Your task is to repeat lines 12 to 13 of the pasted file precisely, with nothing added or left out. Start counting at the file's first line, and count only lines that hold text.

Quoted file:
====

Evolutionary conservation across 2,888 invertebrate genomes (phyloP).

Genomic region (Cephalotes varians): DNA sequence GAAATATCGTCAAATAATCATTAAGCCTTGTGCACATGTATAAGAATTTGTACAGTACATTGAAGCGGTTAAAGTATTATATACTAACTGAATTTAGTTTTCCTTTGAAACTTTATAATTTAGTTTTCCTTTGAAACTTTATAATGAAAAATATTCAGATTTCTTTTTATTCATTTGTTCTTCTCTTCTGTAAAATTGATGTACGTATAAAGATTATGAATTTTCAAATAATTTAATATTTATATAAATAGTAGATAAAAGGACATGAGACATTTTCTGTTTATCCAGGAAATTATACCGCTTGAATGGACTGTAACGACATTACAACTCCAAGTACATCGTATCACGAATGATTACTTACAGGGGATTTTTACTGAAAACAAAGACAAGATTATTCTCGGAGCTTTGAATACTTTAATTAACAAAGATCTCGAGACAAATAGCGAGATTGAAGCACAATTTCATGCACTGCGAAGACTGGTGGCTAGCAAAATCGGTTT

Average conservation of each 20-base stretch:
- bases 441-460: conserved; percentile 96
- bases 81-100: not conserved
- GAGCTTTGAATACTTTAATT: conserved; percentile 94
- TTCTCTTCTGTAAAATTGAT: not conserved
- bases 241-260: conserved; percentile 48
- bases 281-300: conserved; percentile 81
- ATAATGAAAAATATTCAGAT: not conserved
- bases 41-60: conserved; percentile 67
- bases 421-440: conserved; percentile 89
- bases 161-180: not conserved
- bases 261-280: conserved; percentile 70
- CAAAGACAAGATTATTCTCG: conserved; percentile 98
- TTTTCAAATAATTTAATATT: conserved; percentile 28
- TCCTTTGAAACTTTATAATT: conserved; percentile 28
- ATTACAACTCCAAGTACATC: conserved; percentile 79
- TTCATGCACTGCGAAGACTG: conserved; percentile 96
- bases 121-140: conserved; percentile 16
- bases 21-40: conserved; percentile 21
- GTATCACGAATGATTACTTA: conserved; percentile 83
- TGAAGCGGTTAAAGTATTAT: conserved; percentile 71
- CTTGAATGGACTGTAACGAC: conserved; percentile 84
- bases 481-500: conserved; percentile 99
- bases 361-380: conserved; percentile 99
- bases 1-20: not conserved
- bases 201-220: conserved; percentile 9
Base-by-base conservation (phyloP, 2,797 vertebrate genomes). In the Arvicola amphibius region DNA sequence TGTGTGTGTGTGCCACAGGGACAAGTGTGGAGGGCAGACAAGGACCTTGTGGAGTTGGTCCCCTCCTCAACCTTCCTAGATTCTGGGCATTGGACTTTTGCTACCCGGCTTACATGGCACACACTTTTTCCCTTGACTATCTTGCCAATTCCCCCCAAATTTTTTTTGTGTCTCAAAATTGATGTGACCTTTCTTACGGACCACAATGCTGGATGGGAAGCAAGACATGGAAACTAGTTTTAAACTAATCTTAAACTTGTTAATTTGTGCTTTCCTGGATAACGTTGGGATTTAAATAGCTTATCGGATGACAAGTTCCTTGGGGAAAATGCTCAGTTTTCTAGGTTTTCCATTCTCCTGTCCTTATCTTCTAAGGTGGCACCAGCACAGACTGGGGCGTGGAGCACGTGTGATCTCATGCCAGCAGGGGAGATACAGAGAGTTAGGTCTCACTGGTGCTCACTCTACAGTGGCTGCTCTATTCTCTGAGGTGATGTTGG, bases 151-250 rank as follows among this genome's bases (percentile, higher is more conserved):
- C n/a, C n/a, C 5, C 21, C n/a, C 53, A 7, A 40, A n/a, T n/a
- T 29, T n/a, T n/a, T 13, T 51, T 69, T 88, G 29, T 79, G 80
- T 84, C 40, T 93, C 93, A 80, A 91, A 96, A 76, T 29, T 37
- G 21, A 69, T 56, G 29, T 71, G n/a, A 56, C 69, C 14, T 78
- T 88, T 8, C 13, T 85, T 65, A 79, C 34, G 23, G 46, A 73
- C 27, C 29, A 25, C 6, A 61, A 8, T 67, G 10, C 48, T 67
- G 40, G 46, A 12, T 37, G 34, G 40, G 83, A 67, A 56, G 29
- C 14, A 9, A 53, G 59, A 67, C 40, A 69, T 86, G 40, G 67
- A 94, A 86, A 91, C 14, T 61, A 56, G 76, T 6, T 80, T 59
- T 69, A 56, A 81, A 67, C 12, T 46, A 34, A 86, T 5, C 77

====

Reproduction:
- bases 421-440: conserved; percentile 89
- bases 161-180: not conserved